• When you release the die from your hand, if you're actually rolling it, it has

• velocity, and it has angular

• velocities, and there's a phase space.

• What direction is it going in, and how fast, and then how fast is it turning in each of various directions?

• And there are actually twelve dimensions of parameters needed to describe the initial conditions. What we can show, is that,

• that twelve-dimensional space of initial conditions is partitioned up into six regions,

• regions where, if the die leaves your hand when the initial

• positions are in this part of the phase space,

• it comes up at side one. All of the initial conditions where the die comes up at side two. It can only come up in one

• of six faces. So that partitions the, this twelve-dimensional space into

• regions, six different regions. The partitioning up of phase space is much finer for this die

• than for this die. This partitioning is cruder. For any way of rolling,

• small changes in the initial conditions, the difference

• between your hand and your brain, make for a big difference in what side it comes up, because the

• partitioning of the phase space is finer.

• So there is a sense in which symmetry isn't the only determining factor, physics and symmetry combine to allow a

• reasonably satisfactory analysis of just how fair dice are.

• Brady: "So the cube is fairer."

• The cube is fairer.

• Tiny little changes in just how you release it will make for the difference between side one and side two,

• whereas the basins of attraction for side, you know, one up to six, with this

• two tetrahedral die, are cruder. And so, it would be easier to control, for example. You know a coin is the

• simplest kind of dice, the simplest kind of die, it just has two faces, right?

• Obviously, heads and tails are symmetric, but of course when you really flip a coin,

• you know, the flips matter.

• And I once had a colleague who was at a junior high school, and he called up and said, I gave my kids

• the problem of flipping a coin, and when they flipped coins, it was very very patterned.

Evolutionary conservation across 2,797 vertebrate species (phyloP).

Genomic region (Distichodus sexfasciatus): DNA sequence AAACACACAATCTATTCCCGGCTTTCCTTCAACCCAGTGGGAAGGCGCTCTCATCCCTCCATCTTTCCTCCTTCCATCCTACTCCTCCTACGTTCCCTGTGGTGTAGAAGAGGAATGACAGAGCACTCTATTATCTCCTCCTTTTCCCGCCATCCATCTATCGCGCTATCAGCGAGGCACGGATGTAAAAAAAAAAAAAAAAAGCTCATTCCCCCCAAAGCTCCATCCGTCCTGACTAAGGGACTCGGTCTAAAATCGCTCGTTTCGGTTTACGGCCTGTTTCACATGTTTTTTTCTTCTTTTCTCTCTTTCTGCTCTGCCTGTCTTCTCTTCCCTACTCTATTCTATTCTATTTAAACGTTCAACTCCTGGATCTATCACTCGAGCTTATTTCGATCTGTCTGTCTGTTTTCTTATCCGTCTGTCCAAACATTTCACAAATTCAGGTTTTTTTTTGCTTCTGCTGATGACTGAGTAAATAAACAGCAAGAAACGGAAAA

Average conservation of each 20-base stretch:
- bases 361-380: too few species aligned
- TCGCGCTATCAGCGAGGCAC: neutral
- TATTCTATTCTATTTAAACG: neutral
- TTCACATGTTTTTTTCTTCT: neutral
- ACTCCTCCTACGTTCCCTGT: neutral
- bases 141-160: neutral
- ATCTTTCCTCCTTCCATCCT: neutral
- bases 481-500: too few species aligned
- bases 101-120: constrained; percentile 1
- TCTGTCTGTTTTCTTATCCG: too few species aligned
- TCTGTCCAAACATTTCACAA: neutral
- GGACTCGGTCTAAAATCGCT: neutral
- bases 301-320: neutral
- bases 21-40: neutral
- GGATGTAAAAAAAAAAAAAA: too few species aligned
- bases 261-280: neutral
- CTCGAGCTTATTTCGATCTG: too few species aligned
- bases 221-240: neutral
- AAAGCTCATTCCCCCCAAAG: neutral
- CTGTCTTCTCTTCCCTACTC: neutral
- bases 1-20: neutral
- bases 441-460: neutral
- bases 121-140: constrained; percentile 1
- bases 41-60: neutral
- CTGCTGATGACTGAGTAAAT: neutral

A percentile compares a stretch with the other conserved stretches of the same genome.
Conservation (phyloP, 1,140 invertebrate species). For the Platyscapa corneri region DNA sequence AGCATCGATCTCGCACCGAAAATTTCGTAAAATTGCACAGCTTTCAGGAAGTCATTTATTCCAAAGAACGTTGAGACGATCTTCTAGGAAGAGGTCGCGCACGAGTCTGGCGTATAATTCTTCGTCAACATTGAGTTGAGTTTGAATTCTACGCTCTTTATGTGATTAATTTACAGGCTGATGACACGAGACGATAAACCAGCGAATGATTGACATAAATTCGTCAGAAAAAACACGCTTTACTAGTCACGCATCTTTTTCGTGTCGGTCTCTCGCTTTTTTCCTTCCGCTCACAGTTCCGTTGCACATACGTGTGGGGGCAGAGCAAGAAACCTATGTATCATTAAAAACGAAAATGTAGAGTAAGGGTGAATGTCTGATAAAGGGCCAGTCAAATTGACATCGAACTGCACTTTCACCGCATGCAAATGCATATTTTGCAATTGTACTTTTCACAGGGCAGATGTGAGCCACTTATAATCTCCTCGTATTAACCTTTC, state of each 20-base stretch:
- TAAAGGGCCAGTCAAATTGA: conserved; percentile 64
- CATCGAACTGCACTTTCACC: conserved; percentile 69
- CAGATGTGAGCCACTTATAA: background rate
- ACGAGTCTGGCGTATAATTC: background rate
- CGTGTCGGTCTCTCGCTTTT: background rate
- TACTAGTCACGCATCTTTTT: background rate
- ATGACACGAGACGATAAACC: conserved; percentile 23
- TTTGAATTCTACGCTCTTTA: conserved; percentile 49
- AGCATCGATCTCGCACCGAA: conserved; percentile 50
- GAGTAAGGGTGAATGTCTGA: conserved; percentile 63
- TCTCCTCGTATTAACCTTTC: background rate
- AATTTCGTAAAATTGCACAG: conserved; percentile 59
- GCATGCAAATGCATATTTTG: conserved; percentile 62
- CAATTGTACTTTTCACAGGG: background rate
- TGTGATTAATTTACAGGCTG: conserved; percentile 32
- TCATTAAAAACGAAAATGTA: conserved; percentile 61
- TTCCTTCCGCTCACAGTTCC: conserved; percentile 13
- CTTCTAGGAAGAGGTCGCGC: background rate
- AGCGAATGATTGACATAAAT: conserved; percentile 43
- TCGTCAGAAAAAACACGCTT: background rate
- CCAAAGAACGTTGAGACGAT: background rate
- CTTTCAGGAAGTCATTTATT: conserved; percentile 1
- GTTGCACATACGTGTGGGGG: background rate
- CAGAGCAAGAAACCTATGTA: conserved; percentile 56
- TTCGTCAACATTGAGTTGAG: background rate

• And he couldn't understand it. And I went in and watched the kids flip, and they were bored out of their minds, and they were

• just doing wimpy little flips.

• You know, so that it would flip once. Now of course it's going to come up head tail head tail.

• So, you know, how you flip can make a difference.

• How you roll a die can make a difference.

• This isn't the end. In fact, our next video will be the second part of this

• interview with Professor Diaconis,

• talking more about fair dice and casino dice. If you can't wait until then, there are links on the screen and in the video description.

• You can watch it right now.

• You know talking to me about dice and fairness is like talking to a California wine person about wine.

• It can go on forever right?

• So let me go back...

• And as some of you know, there are plenty more dice videos on numberphile.

• You can look at our back catalogue. And look at this one,

• it's coming very soon from Tadashi.

• Four four four four and zero zero.

• That's something to get excited about.

• Links on the screen and in the video description. Thank you so much, everyone, for watching our videos. We really appreciate it.

So a cube has perfect symmetry, right? You know what I mean. Every face is the same.

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# フェアダイス（前編） - Numberphile (Fair Dice (Part 1) - Numberphile)

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林宜悉 に公開 2021 年 01 月 14 日